5 things you must understand about Caribbean Cuisine and Caribbean Caterers!

Hot Lunch Buffet Catering Birmingham

To fully understand Caribbean caterers and our cuisine, you’ll need to understand the origin and background of its food.

MyDine offers traditional and contemporary Caribbean catering. With a lifetime of cooking knowledge and over 30 years of professional experience, we thought we’d show you where Caribbean cuisines has come from, particularly Jamaican food, how its grown and how its changed over time.

The Caribbean, Heritage & History

The Caribbean is also known as the West Indies, and is recognised for many wonderful things including its phenomenal weather, beaches, people and of course, its food!

However, the West Indies has a rich and turbulent history that has somewhat shaped its food and culture due to the enslavement and movement of African people to the Caribbean by the British and other European countries.

Media tendencies tend to portray the Caribbean as its well-known countries of; Jamaica, Barbados, Trinidad and Tobago, although there are actually 13 countries. The West Indies itself is made up a variety of people, languages, dialects and traditions. With over 11 different languages and dialects spoken, some of which include; English, Spanish, French, Dutch, Creole, Jamaican Patois and some dialects which are an amalgamation of them all.

Due to and during slavery, there was a mixture of people and cultures from across the Caribbean, which is also reflective in the food created over centuries. The people of the Caribbean created their own recipes over time to reflect their culture and environment. As a result of this, Caribbean people created food that would physically sustain them for long periods of time, with cuts of meat, fish and vegetables that they could catch, grow and afford.

As such, Caribbean’s became known for their creative ways to add flavour to “poor mans food” with herbs, spices, preservation and cooking techniques. Common seasonings, herbs and spices that are still used today and are staple within Caribbean food are items such as:

  • Thyme
  • Nutmeg
  • Pimento
  • Scotch Bonnet
  • Scallions
  • Pumpkins
  • Yam
  • Cassava
  • Callaloo

As a result of different takes on different dishes, each country in the Caribbean has their own national dish, as well as their own takes on a variety of well-known dishes. For example, Jamaica’s national dish is Ackee & Salt fish, Trinidad & Tobago have Crab & Callaloo and Barbados have Cou-cou & Flying Fish, but they all have their own take on Curry Goat.

As Caribbean caterers specialising in Jamaican cuisine, we’re slightly bias! But, we also happy incorporate other Islands styles of Caribbean cooking to diversify flavours and bring new tastes to people in the UK.

What is Caribbean food and Caribbean Caterers

A generic stereotype of Caribbean food is that it’s believed to be very spicy. However, Caribbean food is actually a fusion mix of African, Creole, Cajun, Amerindian, European, Latin American, Indian, South Asian, Middle Eastern, and Chinese cuisines. As such, most Caribbean caterers and Caribbean food is a perfect balance of sweet and hot spices, herbs, different marinating and cooking techniques.

As Caribbean food is so diverse, it is not possible to see it as all the same. You should think about Caribbean food and Caribbean caterers as a set of 3 core processes or principles that are implemented across all the islands.

  1. Seasoning – all countries within the West Indies use a staple base of seasonings, many common seasonings include; fresh onions, garlic, scotch bonnet, thyme, pimentos, nutmeg, salt and pepper.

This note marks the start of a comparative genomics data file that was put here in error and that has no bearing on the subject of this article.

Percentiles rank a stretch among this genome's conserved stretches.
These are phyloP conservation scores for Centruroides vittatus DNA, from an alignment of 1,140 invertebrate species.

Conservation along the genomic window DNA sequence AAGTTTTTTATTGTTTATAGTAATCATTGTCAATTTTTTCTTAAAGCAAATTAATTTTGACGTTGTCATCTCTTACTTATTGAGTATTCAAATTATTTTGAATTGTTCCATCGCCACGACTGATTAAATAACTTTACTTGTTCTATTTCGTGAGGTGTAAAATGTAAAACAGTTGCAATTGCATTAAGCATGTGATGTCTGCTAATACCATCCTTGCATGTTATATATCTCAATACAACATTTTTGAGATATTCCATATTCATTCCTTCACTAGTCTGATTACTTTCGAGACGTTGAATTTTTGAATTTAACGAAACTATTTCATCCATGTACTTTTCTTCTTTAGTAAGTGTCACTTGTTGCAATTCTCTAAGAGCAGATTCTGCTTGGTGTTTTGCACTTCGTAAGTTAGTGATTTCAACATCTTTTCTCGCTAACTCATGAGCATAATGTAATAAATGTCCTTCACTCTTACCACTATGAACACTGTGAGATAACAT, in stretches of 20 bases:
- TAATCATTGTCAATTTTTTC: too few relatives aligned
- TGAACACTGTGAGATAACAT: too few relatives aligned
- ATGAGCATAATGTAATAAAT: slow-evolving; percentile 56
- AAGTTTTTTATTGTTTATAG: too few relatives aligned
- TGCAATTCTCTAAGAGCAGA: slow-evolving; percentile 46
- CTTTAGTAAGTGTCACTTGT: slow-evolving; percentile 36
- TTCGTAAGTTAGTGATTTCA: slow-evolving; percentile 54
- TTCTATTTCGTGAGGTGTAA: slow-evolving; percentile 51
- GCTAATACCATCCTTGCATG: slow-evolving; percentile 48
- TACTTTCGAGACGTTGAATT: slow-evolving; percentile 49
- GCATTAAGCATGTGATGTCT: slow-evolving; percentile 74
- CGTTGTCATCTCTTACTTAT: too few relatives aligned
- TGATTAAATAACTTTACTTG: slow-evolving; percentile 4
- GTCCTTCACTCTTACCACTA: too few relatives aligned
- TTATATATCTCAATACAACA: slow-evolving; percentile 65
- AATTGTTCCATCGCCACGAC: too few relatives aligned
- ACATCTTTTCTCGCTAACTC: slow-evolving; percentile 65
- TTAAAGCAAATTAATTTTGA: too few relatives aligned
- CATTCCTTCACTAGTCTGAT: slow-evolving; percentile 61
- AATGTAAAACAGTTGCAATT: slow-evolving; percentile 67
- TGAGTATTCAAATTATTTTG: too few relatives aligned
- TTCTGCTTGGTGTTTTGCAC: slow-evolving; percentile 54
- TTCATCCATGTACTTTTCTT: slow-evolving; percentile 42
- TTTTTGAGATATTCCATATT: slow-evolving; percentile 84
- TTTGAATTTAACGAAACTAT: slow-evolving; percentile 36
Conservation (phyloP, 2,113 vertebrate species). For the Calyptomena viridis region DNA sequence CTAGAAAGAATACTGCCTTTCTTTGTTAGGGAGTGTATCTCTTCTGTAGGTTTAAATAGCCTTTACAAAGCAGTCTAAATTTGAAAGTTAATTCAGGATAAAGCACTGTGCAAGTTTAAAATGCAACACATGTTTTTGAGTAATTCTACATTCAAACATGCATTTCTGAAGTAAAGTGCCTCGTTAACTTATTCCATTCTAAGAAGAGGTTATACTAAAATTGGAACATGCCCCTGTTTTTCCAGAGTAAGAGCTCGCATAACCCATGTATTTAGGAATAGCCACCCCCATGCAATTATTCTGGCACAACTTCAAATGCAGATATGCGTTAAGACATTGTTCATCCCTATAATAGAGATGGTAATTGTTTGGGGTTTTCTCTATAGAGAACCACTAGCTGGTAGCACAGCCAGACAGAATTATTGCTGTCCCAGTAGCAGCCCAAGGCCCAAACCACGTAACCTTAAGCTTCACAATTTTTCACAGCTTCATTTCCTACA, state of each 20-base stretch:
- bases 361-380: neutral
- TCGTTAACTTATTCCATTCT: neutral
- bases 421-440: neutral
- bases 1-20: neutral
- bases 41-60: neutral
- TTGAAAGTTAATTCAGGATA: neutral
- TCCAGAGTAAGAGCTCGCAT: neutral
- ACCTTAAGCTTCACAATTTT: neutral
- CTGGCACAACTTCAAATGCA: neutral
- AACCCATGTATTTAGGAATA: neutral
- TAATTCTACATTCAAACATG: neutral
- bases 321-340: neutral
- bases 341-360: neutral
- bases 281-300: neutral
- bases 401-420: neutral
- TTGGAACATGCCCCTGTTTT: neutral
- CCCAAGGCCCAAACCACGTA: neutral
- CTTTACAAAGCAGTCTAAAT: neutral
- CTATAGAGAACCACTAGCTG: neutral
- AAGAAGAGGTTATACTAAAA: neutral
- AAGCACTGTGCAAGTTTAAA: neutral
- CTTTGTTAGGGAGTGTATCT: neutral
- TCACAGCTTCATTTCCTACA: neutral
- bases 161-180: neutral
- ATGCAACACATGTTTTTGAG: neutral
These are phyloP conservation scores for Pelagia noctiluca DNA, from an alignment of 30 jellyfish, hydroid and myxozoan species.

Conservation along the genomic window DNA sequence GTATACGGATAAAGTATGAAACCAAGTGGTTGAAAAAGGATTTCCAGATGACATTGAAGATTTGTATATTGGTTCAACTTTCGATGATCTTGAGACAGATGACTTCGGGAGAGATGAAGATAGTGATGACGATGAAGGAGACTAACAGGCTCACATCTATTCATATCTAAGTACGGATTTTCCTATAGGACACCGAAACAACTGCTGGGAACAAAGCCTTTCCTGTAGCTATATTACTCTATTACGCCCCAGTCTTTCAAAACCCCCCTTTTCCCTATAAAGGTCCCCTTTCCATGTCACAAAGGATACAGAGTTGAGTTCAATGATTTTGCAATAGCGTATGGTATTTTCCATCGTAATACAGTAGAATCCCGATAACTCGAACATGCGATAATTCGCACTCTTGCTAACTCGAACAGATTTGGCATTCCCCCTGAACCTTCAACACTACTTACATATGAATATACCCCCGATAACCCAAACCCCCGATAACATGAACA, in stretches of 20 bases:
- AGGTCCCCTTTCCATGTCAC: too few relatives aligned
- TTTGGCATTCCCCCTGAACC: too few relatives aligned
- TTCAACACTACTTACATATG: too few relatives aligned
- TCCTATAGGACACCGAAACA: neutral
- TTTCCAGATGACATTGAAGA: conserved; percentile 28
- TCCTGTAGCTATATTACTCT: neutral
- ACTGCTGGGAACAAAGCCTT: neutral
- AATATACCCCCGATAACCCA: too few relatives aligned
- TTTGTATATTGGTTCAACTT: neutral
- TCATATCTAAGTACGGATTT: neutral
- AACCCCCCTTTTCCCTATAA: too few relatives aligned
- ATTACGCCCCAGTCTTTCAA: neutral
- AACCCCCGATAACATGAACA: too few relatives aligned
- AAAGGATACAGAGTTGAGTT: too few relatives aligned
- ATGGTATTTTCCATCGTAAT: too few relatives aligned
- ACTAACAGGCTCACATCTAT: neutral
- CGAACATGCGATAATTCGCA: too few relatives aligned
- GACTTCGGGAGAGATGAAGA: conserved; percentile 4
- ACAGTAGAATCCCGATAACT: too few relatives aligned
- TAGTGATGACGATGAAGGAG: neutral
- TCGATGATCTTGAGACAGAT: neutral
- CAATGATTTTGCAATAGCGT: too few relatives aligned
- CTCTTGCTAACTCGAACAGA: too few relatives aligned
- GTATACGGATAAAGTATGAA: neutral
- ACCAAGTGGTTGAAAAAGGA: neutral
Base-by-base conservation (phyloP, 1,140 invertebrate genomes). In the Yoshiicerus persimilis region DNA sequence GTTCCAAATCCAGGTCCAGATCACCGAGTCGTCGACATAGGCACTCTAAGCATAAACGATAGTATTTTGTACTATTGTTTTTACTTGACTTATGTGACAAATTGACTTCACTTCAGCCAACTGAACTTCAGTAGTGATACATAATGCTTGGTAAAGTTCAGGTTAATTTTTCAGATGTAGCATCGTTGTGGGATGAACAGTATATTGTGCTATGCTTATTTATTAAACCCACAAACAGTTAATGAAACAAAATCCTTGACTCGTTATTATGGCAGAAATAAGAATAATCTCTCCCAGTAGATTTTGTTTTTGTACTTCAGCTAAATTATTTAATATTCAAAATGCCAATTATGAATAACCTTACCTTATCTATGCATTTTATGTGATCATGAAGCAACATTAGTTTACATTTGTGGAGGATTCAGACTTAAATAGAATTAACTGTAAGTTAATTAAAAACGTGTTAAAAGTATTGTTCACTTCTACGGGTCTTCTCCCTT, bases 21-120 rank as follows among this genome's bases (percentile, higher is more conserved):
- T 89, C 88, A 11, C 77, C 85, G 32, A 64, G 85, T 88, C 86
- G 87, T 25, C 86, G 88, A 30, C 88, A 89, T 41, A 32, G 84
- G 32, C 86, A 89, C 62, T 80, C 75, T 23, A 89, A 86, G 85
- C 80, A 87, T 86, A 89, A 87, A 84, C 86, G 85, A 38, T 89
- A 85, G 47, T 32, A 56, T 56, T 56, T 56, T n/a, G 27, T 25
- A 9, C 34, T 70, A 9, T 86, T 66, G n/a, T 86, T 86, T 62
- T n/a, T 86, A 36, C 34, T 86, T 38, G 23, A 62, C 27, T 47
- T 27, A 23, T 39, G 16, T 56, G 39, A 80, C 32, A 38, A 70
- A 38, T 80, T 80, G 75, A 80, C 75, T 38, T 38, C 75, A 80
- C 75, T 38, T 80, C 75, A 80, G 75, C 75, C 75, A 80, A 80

2. Marinating and preserving – marinating Caribbean food is integral to imparting flavour in your proteins or vegetables. A common Caribbean saying is “If its marinated for less than 24 hours, its just a rub”. Meaning marinating food in the refrigerator overnight is crucial. Where food cannot be refrigerated, it needs to be preserved; therefore “salting” food is the common alternative.
  3. Cooking – Due to the weather conditions, Caribbean cooking tends to be done one of 4 ways; barbequed, pressure-cooked, slow cooked & fried.

Although these traditional processes of seasoning, marinating, preserving and cooking have been common in Caribbean and Asian countries for hundreds of years. The movement and migration of Caribbean people across the world in the last 60 to 70 years has also seen these traditional processes and styles of cooking adopted by Western and European societies, and are now commonly practiced across the world.

From the Caribbean to UK

Hundreds of thousands of Caribbean people were invited by a number of different countries across the world to help rebuild following World War 2. The most well known migration of Caribbean people is the “Windrush” Generation, whereby the British invited Caribbean people to travel across the Atlantic Ocean via the Empire Windrush ship to come and help rebuild the country between 1948 and 1973. As such, those who arrived following the British invite were also granted automatically British citizenship and were free to permanently live and work in the UK.

On arrival to the UK, people from the Caribbean were faced with extreme and deplorable acts of racism and discrimination. As a result, they built their own communities to bring everyone together to cook, pray, share experiences and more.

Since its creation Caribbean food has evolved overtime, as such; Caribbean caterers have adapted and diversified traditional techniques and flavours to add their own modern interpretations.

Unlike many other cuisines, the uniqueness of Caribbean food is one of the reasons why Caribbean caterers and Caribbean people are so proud of it. They are recipes brought together through struggles and triumphs as opposed to experimentation. Even with newer modern takes on Caribbean food, traditional recipes from hundreds of years are past down through each generation and continue to live on to this day.

As time has moved on in the UK, many British-Caribbean people have become more enterprising and started their own businesses. A predominant sector where British-Caribbean people operate is in the Caribbean catering, restaurant and the food sector. With thousands across the country offering a wide range of traditional and contemporary Caribbean food.

As a fusion style of Caribbean caterer, MyDine mix both traditional Caribbean and European flavours to push the boundaries of cooking, whilst maintaining its traditions and integrity.

Why culturally appropriating Caribbean food is a “no-no”